Faces of the Industry: Jesse Cardoza - The Edge from the National Association of Landscape Professionals

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Faces of the Industry: Jesse Cardoza

Jesse Cardoza started helping his father in his lawn service business when he was eight years old. In the beginning, he had to find properties through a Mapsco book and used payphones for directions.

When he was 15, he would work his father’s lawn maintenance route so they could go on vacations with his younger siblings. During the last two years of high school, he began saving money and started his own small lawn service he ran after school and on weekends to pay his way through school at UT Arlington.

Cardoza says that his turning point was while he was in college caring for these residential properties, he realized his passion is for larger, commercial properties. He says that is when he decided to make a career out of landscaping.

“I knew there’s money in it,” Cardoza says. “I knew I like to do it. So as far as being able to make it, I had 120 percent confidence in myself. I wanted to do large, pretty things. I love the outcome. I wanted to see how far I can take it.”

Instead of graduating, he launched the business and planned to go back and finish his final semester in the fall, but never did. Cardoza officially started his company, Landscape Horticulture Services, based in Dallas, Texas, in 2012.

Landscape Horticulture Services provides complete landscape care for commercial properties, apartments, HOAs, sports fields and cities. Cardoza says that breaking into the commercial side of the business was particularly challenging as he had no guidance or network to turn to.

Since he didn’t have any connections, he had to figure everything out on his own, which cost a ton of money and mistakes but he says it was worth it.

“I grew up in a bad neighborhood,” Cardoza says. “A bad neighborhood means you grow up with a different type of mindset. You have to be willing to work and go. It felt like a disadvantage at the time because I didn’t have any networks but now that we’ve built a vast amount of network and references, it just sells itself.”

He says it was hard at first to learn how to present to property managers what separates them from other companies, but he says it comes down to how they deliver.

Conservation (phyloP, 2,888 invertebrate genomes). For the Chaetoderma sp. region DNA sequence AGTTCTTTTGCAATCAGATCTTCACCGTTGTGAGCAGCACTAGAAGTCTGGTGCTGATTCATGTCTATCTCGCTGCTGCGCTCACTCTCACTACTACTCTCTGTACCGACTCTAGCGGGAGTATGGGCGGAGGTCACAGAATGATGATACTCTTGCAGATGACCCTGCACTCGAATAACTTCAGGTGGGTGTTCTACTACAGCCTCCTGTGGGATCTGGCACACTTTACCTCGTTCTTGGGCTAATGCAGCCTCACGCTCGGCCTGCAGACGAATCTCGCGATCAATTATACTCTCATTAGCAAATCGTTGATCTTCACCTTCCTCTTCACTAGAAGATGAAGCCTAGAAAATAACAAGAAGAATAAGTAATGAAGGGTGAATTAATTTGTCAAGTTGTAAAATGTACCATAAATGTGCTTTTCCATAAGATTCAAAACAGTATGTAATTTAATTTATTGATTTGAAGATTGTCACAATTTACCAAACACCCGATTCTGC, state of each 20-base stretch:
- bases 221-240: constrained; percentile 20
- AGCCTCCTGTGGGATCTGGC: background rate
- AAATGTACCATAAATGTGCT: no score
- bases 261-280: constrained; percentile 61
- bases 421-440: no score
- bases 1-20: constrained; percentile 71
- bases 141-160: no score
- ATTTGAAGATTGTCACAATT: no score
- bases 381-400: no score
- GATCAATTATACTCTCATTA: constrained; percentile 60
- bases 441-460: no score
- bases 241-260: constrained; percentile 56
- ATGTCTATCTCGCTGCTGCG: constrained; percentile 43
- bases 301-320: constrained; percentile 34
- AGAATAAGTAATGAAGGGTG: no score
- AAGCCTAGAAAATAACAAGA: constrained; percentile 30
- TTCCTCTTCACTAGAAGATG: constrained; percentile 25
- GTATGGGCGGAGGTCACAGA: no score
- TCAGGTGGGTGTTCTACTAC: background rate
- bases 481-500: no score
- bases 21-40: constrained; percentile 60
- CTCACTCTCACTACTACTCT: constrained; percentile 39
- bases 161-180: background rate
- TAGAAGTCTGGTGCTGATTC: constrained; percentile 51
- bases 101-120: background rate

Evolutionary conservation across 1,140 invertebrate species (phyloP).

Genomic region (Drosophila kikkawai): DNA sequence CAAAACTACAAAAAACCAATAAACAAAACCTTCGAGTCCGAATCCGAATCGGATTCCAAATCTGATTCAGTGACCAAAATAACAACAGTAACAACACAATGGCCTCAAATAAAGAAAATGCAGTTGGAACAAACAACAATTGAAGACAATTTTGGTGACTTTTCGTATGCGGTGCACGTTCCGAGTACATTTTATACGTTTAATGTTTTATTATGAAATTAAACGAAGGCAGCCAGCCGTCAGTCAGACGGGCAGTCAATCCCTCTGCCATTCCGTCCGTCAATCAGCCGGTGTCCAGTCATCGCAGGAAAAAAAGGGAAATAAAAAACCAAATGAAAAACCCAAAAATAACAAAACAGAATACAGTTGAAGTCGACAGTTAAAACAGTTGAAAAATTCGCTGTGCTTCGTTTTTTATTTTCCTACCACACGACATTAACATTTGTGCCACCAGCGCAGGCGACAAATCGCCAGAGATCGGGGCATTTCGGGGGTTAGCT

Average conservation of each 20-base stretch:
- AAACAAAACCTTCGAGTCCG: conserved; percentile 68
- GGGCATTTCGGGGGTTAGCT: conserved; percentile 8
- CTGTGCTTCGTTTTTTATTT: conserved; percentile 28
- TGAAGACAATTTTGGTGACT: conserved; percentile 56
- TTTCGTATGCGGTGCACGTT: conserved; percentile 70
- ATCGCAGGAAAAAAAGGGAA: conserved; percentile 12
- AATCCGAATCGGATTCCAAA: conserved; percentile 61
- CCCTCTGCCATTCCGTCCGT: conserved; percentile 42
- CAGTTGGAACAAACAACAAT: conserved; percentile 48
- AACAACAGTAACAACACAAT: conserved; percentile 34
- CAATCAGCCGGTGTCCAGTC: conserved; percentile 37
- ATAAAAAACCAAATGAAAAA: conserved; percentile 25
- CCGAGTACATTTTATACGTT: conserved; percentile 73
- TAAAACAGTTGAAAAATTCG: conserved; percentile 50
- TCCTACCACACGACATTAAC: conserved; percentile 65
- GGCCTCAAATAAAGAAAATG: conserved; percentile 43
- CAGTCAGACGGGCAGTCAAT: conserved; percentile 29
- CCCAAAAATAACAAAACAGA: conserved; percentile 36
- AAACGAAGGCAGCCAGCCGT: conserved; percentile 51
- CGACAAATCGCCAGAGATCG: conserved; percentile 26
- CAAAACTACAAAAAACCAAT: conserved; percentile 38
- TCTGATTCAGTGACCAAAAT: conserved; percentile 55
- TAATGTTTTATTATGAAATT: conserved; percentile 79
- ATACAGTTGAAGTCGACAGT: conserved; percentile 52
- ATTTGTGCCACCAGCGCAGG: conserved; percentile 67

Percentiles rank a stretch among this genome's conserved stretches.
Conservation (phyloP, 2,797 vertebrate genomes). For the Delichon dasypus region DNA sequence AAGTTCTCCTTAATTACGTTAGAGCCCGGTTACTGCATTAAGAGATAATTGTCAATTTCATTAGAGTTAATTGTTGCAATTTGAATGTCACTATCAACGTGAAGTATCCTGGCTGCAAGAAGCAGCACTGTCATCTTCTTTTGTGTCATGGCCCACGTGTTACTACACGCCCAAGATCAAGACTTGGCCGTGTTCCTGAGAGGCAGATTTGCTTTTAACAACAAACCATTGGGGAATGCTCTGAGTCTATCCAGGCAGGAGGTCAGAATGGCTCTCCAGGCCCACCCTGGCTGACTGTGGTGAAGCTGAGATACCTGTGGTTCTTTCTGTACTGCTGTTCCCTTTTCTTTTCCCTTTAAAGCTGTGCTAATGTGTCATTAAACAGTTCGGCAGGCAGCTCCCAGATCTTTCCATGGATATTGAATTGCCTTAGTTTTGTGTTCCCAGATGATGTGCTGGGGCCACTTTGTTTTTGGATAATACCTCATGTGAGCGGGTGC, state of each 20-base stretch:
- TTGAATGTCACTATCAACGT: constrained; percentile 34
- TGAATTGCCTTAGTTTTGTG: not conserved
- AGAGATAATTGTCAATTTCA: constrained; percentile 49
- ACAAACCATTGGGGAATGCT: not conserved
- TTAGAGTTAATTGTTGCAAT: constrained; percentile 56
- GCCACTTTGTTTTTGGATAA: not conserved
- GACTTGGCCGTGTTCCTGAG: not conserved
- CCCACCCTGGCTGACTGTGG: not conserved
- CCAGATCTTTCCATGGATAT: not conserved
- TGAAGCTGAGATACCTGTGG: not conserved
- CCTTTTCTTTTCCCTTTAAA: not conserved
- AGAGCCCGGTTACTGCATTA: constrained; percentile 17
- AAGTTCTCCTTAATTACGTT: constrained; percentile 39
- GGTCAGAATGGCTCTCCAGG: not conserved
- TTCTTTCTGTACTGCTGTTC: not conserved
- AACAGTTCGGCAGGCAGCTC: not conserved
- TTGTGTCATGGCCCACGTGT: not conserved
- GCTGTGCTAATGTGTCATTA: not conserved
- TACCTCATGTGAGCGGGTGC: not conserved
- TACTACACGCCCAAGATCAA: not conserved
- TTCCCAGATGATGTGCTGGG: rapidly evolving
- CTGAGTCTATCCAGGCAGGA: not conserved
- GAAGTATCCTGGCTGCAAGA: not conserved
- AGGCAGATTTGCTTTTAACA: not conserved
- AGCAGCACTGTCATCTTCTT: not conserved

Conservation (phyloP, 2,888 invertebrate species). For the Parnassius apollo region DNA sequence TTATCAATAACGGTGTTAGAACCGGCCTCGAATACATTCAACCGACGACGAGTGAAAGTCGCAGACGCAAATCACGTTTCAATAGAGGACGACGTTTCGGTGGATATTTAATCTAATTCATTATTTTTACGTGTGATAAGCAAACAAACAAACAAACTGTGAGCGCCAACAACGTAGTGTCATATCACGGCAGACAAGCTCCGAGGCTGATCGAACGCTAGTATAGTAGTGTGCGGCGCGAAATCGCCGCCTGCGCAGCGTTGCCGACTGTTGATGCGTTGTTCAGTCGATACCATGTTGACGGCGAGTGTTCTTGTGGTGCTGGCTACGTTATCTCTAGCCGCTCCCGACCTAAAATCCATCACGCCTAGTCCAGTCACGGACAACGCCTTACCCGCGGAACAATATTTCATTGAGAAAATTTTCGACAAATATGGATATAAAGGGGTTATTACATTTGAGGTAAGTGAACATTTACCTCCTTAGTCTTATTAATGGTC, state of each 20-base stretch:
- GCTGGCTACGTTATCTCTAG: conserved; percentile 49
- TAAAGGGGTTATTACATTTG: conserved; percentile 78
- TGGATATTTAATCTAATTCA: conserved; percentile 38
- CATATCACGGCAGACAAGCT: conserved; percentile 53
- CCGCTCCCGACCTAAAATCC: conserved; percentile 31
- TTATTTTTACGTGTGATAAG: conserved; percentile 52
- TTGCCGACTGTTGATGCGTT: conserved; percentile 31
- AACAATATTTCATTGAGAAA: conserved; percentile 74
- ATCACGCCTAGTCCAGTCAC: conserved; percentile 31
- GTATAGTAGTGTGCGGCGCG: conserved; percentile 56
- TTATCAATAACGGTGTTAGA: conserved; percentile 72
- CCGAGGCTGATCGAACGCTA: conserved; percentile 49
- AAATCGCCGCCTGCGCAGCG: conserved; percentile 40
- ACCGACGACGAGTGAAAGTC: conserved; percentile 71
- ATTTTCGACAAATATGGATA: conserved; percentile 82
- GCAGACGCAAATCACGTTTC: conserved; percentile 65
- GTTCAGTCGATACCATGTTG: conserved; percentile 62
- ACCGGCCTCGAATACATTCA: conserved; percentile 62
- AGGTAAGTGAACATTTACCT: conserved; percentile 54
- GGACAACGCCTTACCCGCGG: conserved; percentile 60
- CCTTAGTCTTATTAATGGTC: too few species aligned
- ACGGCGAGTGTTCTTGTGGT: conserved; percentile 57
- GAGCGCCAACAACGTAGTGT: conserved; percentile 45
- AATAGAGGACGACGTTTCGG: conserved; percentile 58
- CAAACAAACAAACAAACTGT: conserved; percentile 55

“It doesn’t even matter the brand or anything like that, the biggest difference is how you deliver and that you deliver what you promised,” Cardoza says.

He says while some of their properties are over 100 acres, he and his crew work to take care of them as if it was their own home’s yard.

In nine years, he has grown the business from one employee to 80+ employees all through hard work and delivering on their promises.

“I have a dependable source of labor that applies all the time, and they’re trusted,” Cardoza says. “They take care of me because I’m a minority. I’ve worked outside so they know that I understand how they feel so I put them first.”

As for changes he’d like to see in the industry, he would like to establish more appreciation for the frontline workers. He’d also like other minorities to succeed more often.

“To be honest, I’d love to see more minorities grow their companies to the national size,” Cardoza says. “If I can inspire other minorities and women-owned businesses to push in this field, I think they’d do pretty well.”

Cardoza says his favorite thing about working in the industry is seeing all the changes in technology and being able to network and help his clients accomplish their goals. He also enjoys being able to come up with better solutions to problems in the industry with technology.

“I get to have fun and invent stuff that nobody uses because I know it’s better and it streamlines communication and transparency,” Cardoza says. “I make it, and I have the resources now to make it and just have our team use it and see how much it actually helps them and helps the client.”

He didn’t see himself creating technology solutions, but it came naturally. One tool Cardoza created was their in-house irrigation reporting system that provides pictures and mapping of what is going on with irrigation systems. This helped deal with communication issues with HOA and property management boards.

“Because of the problems I saw in the industry with a fresh pair of eyes, I’m able to come up with things to fix the problems I see the manager having,” Cardoza says. “One, it’s tons of fun, and two, as I’m growing I can’t really lose accounts because I’m depending on that to continue growing.”

He has been approached about selling this software, but he’s declined. Cardoza says he didn’t want to lose focus on what he’s doing.

Cardoza has also been approached about partnerships and selling his company but he’s turned them all down. He says he plans on being in the industry for another 30 years and plans to expand in their local market even further in the next 3 to 5 years. He says he sees his company in the Top 150 in the next 5 years.

This article was published in the November/December issue of the magazine. To read more stories from The Landscape Professional magazine, click here to subscribe to the digital edition.

Jill Odom

Jill Odom is the senior content manager for NALP.

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